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Review: How Do You Know

James Brooks' comedy falls short of expectations

How Do You Know?

Jack Nicholson and Paul Rudd star in Columbia Pictures' How Do You Know. — David James/2010 Columbia TriStar Marketing Group, Inc

    

Rated PG-13
Runtime: 116 mins.

 

En español  |  There’s no denying that James L. Brooks is responsible for some of the most funny-and-thoughtful movies and TV shows ever made: As Good as It Gets, Broadcast News, The Mary Tyler Moore Show and — for crying out loud! —The Simpsons. So let’s all just agree to write off How Do You Know as the result of a bad lunch, or some horrible advice, or, ideally, the work of space aliens who kidnapped the real James L. Brooks and replaced him with an android who has no sense of humor, or of pacing, or of the way actual humans speak.

Consider the movie’s pedigree, besides Brooks: Costar Paul Rudd (Role Models) manipulates funny lines with the sly skill of a three-card monte expert. Reese Witherspoon (Legally Blonde) is one of our great young screen comediennes. Owen Wilson (Wedding Crashers), with his clueless squint and ever-present sense of exasperation, makes you laugh before he even opens his mouth. And looming over the whole thing, like a great Macy’s parade balloon of quality assurance, is Mr. Gold Standard himself, Jack Nicholson.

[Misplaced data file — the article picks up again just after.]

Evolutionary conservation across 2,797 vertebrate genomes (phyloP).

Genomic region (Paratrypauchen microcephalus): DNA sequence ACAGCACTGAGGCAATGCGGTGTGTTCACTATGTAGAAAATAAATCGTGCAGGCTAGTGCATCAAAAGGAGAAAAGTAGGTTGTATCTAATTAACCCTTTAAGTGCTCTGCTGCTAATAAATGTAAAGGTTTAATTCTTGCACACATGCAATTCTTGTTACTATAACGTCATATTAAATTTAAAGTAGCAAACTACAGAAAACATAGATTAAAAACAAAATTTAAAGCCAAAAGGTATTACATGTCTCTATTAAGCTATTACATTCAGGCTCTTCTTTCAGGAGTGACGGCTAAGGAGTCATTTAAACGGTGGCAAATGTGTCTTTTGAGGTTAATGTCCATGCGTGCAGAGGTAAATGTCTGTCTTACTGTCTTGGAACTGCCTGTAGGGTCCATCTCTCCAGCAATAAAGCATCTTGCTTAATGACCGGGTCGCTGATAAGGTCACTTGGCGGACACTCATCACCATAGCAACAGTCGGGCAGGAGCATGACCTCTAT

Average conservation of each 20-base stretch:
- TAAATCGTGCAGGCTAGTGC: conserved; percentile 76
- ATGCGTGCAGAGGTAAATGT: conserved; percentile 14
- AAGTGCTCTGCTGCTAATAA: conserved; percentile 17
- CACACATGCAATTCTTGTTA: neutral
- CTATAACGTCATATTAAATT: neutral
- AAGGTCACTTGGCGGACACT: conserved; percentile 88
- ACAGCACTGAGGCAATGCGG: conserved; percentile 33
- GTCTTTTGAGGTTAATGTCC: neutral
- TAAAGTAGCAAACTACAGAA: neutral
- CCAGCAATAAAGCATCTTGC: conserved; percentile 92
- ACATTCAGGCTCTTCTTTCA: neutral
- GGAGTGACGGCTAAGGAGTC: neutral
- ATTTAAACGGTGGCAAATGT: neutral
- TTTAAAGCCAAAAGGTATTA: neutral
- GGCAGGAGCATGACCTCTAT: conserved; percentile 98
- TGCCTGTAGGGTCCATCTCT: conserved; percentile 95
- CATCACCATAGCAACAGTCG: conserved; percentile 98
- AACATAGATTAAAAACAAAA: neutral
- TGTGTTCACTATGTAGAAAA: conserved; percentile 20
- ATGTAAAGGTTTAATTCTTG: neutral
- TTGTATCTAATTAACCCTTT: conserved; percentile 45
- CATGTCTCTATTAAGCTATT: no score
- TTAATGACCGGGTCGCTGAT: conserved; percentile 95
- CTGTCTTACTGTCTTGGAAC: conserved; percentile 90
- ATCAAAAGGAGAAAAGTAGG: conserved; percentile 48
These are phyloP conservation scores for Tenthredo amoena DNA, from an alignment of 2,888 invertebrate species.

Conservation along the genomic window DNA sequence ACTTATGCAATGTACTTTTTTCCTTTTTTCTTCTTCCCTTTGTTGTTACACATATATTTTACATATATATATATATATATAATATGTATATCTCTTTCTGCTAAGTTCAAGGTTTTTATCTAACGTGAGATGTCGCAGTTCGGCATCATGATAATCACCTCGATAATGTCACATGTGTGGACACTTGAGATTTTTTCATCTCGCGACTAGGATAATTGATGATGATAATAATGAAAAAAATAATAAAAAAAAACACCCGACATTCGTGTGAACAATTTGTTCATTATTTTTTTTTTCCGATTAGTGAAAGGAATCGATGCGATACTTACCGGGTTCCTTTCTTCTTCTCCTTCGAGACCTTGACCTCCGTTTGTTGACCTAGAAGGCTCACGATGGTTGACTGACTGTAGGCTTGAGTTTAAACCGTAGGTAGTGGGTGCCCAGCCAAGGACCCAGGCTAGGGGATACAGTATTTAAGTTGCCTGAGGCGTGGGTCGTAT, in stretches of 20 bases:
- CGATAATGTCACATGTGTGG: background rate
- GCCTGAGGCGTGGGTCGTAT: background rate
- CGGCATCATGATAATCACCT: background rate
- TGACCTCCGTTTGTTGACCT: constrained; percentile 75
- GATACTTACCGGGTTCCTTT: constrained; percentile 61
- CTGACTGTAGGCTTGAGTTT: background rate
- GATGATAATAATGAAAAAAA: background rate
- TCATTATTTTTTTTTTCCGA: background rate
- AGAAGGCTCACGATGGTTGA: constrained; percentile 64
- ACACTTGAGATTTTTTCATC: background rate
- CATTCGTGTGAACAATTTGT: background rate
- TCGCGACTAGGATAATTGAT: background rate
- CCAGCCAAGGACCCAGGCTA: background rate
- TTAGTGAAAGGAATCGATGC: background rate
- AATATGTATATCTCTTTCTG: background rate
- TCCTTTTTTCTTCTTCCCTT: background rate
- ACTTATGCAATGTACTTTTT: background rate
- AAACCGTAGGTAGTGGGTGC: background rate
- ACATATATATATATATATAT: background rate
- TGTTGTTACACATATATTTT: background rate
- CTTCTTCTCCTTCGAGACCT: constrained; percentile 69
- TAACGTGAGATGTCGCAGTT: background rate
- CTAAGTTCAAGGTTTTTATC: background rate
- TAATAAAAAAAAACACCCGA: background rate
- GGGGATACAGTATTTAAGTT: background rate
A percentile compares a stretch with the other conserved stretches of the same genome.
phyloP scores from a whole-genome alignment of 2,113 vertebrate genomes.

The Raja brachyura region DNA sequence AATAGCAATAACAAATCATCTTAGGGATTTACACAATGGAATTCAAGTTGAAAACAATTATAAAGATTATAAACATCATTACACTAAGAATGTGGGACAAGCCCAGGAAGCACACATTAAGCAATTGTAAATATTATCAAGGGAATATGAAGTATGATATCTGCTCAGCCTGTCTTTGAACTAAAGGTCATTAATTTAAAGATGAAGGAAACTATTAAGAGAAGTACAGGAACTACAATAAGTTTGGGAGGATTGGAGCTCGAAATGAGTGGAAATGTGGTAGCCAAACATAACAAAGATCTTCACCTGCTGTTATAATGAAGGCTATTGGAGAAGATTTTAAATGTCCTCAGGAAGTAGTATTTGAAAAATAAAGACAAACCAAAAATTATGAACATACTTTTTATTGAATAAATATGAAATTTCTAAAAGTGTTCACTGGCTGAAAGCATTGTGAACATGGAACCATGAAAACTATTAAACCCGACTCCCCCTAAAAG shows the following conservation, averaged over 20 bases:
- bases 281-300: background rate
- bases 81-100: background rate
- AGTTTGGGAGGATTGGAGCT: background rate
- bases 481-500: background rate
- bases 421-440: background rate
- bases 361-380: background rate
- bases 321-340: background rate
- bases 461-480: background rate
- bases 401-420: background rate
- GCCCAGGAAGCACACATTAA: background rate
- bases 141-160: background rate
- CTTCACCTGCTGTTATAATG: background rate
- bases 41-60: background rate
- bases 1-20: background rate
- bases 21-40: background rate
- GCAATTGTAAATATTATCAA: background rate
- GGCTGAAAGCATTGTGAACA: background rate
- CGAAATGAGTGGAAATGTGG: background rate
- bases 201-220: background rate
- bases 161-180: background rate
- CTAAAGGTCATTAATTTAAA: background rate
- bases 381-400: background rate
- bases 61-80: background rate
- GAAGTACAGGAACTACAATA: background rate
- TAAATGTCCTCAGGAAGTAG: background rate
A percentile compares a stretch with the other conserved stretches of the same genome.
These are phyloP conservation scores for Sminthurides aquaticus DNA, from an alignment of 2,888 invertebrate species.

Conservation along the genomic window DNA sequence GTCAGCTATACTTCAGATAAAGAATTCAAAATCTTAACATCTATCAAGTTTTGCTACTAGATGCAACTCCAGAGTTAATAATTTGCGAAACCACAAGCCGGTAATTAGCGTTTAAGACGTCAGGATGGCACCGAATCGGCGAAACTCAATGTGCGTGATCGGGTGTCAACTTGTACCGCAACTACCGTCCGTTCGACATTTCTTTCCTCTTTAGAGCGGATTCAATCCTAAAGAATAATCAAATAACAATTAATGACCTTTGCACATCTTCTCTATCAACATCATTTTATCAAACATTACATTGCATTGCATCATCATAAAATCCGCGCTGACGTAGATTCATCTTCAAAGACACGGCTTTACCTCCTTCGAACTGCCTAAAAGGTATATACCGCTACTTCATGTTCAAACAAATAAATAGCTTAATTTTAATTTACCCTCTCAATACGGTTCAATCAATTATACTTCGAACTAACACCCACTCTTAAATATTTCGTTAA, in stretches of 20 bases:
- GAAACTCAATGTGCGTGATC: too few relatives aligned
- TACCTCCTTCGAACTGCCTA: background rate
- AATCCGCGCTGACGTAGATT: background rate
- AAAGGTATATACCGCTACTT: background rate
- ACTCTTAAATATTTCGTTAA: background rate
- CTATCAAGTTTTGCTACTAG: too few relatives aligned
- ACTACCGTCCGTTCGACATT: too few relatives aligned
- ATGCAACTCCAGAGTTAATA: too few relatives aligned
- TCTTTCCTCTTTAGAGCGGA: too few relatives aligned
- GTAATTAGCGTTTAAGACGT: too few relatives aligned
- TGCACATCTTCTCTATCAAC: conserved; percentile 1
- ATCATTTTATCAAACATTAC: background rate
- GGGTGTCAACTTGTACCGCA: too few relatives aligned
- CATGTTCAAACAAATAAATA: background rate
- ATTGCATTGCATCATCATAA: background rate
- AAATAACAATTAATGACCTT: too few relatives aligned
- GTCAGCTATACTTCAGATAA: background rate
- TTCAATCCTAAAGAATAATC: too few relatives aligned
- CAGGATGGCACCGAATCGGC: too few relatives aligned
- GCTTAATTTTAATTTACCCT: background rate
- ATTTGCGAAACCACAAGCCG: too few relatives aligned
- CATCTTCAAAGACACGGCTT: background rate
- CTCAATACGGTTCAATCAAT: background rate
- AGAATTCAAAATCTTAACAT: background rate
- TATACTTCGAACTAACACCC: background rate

And yet … and yet … there’s this nagging feeling that the four stars are working in four different movies, occasionally uttering lines to one another but never really hearing what the others are saying. Rudd plays a business guy who’s about to become the patsy in some vaguely explained federal investigation. Witherspoon is a self-involved softball player (apparently you can make a living at this) feeling old at 27. Wilson is a pitcher for the Washington Nationals baseball team (also straining credulity — Owens seems entirely too capable to pitch for the woeful Nats) who suspects his lifetime of one-night stands is catching up with him. And Nicholson, as Rudd’s father, occasionally drops in on the action, as if by rope and pulley, to try and breathe some oxygen into the room.

I think the idea behind How Do You Know was to weave these four characters into a tight little narrative. Instead, they flutter madly, occasionally slapping up against each other, like moths jockeying for position at a streetlight that’s going to burn them to cinders in any case.

Note to the cast and crew: We’re not going to hold this one against you. Now go out and do something good. Note to the aliens: Please, please return the real James L. Brooks!

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